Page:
It has been said that actuaries were the first data scientists but can we still describe ourselves as such, asks Colin Priest
A data scientist exists in the intersection of three skill sets: coding/programming; mathematics and statistics; and domain knowledge. Coding allows data scientists to manipulate data and create algorithms. Mathematics and statistics allow them to use data to predict future outcomes. Then data scientists need to understand people and business rules to solve practical business problems. People with all three of these skills are rare and valuable.
Does actuarial training stack up?
In recent years, when I started teaching data analytics to actuaries, I discovered to my surprise that it's no longer compulsory for them to learn programming. And while actuaries learn statistics and mathematics, their education is narrowly focused. But actuaries do know a lot about insurance, about the law and regulations, underwriting, claims management and product design.
The worry is that this gap is negatively affecting the employment prospects of actuaries. Actuarial employers are increasingly expecting their staff to have the same skillset as data scientists. In its most recent survey of actuarial employers, the Singapore Actuarial Society reported that almost half expected new actuaries to write code, manipulate data and use statistical software.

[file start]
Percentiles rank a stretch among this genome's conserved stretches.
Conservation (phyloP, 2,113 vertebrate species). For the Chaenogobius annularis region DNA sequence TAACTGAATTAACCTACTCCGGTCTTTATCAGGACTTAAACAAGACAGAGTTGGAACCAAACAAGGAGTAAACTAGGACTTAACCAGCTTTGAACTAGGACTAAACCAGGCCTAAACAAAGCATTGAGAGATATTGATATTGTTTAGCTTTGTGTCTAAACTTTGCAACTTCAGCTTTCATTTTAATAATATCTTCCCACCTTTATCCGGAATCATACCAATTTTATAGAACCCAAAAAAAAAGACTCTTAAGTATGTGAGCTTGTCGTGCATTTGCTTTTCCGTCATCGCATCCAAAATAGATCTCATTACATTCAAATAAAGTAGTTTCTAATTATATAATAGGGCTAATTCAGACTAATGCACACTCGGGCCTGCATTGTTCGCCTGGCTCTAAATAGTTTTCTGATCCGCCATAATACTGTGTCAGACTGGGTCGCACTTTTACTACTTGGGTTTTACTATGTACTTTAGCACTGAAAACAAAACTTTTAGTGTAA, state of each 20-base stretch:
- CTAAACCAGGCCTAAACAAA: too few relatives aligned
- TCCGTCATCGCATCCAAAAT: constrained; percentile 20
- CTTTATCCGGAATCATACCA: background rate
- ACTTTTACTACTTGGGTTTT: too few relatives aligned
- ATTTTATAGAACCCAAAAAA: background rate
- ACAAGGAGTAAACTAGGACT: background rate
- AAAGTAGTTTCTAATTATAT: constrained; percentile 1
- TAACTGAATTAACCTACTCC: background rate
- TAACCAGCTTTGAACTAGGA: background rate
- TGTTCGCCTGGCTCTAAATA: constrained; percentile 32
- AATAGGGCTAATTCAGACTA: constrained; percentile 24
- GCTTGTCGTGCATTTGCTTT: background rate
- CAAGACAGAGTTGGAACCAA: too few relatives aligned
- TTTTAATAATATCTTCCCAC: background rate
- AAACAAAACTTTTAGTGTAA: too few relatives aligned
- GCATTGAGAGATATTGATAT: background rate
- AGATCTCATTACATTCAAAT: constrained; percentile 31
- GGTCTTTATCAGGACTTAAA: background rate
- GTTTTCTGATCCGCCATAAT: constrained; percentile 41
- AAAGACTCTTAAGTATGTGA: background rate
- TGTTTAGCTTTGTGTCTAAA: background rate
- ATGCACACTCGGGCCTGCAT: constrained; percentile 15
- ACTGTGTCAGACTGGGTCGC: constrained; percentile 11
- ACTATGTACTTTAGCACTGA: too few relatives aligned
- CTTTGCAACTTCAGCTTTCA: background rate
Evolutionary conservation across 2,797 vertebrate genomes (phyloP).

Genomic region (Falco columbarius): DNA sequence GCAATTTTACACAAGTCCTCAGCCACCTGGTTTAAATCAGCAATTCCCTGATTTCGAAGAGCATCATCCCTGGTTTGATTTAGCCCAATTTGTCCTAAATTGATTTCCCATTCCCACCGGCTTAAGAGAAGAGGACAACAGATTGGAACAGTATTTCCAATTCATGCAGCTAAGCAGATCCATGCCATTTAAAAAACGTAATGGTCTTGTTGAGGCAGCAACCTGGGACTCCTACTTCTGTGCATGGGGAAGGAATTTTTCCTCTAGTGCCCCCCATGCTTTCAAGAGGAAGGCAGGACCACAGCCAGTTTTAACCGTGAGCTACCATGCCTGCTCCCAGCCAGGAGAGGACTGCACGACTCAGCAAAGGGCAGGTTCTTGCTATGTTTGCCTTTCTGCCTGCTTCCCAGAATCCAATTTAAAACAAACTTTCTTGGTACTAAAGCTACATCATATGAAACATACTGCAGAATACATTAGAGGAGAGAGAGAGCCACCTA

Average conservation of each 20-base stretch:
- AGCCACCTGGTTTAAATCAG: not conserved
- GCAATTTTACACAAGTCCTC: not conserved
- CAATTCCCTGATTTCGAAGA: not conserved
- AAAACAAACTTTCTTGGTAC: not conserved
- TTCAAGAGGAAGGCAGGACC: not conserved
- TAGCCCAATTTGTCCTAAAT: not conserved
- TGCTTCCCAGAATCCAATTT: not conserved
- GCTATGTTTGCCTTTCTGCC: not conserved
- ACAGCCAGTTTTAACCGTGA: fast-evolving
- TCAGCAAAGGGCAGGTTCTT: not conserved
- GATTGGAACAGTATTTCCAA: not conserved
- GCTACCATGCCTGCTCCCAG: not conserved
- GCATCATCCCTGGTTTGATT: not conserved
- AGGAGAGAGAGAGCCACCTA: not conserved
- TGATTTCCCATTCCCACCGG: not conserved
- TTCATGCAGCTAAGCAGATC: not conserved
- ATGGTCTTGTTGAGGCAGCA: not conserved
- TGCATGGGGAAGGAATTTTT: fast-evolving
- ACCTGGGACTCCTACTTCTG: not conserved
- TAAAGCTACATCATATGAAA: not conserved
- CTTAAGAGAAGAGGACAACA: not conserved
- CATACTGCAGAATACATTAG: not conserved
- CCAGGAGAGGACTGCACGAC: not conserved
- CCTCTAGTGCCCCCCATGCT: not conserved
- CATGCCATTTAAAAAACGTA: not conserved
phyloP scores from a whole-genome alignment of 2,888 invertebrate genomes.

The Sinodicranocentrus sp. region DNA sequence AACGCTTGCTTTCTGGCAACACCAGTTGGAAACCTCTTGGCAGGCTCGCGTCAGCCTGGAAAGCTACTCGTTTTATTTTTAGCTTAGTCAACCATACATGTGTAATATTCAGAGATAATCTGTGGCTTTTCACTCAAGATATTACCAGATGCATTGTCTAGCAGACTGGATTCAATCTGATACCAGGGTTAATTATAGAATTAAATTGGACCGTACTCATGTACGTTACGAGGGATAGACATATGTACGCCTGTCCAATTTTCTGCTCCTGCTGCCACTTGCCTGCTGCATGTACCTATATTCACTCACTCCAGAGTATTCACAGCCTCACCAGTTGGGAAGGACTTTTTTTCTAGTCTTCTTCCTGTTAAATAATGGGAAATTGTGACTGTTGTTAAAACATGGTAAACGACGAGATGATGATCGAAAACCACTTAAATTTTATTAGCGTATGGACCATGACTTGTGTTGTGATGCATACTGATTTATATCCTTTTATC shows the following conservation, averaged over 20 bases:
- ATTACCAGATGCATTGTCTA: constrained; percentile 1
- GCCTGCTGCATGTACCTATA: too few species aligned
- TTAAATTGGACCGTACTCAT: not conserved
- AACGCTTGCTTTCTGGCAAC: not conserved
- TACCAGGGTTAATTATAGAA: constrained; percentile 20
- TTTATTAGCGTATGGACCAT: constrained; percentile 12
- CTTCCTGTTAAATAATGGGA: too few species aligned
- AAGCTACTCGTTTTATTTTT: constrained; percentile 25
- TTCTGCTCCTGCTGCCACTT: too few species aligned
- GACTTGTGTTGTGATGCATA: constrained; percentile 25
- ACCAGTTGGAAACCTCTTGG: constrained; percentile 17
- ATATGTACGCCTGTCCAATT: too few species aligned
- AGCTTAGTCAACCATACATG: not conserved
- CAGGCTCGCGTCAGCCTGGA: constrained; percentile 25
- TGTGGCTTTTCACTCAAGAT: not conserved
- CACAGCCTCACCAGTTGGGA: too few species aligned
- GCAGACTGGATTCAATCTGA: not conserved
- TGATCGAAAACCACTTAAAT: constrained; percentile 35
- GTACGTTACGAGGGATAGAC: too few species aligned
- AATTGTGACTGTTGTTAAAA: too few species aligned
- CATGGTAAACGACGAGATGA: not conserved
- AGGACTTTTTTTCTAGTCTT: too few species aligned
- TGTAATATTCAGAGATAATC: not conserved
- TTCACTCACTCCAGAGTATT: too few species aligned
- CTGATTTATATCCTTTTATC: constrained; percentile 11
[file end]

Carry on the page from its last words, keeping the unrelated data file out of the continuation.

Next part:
A further theme in the employer feedback was that actuaries need to "improve on programming skills". In the US, data scientists have increasingly been hired for roles that were traditionally actuarial.
Historically, actuaries have adapted to new techniques and technologies. In the 17th century, actuaries developed deterministic methods for managing life insurance. In the early 20th century, they applied probabilistic methods to general insurance. And, in the early 21st century, actuaries were among the first to adopt enterprise risk management. Now, in the 2010s, it's time for actuaries to further improve their skills.
Here's what actuaries need to learn:
- Data manipulation and joining tables
- The theory of machine learning (training versus testing, overtraining)
- Machine learning algorithms
- Mathematics and statistics: missing value imputation, optimisation, numerical estimation.
The good news is that modern technology makes this easier than ever. Data manipulation doesn't need to be a time-consuming manual process - modern drag and drop software allows you to visually design data pipelines that manipulate data and merge data sources. There are free online courses about learning from data that teach machine learning theory. And you don't need to learn dozens of arcane algorithms, nor spend months writing code to implement them.
The latest technology is automated machine learning, expert software that automatically finds the best algorithms for your data, applying best practices and avoiding overtraining.
With these technological tools, actuaries can step up and be competitive in data science. Actuaries' business knowledge and communication skills can give them a competitive advantage.
Colin Priest is an actuary turned data scientist at DataRobot, Singapore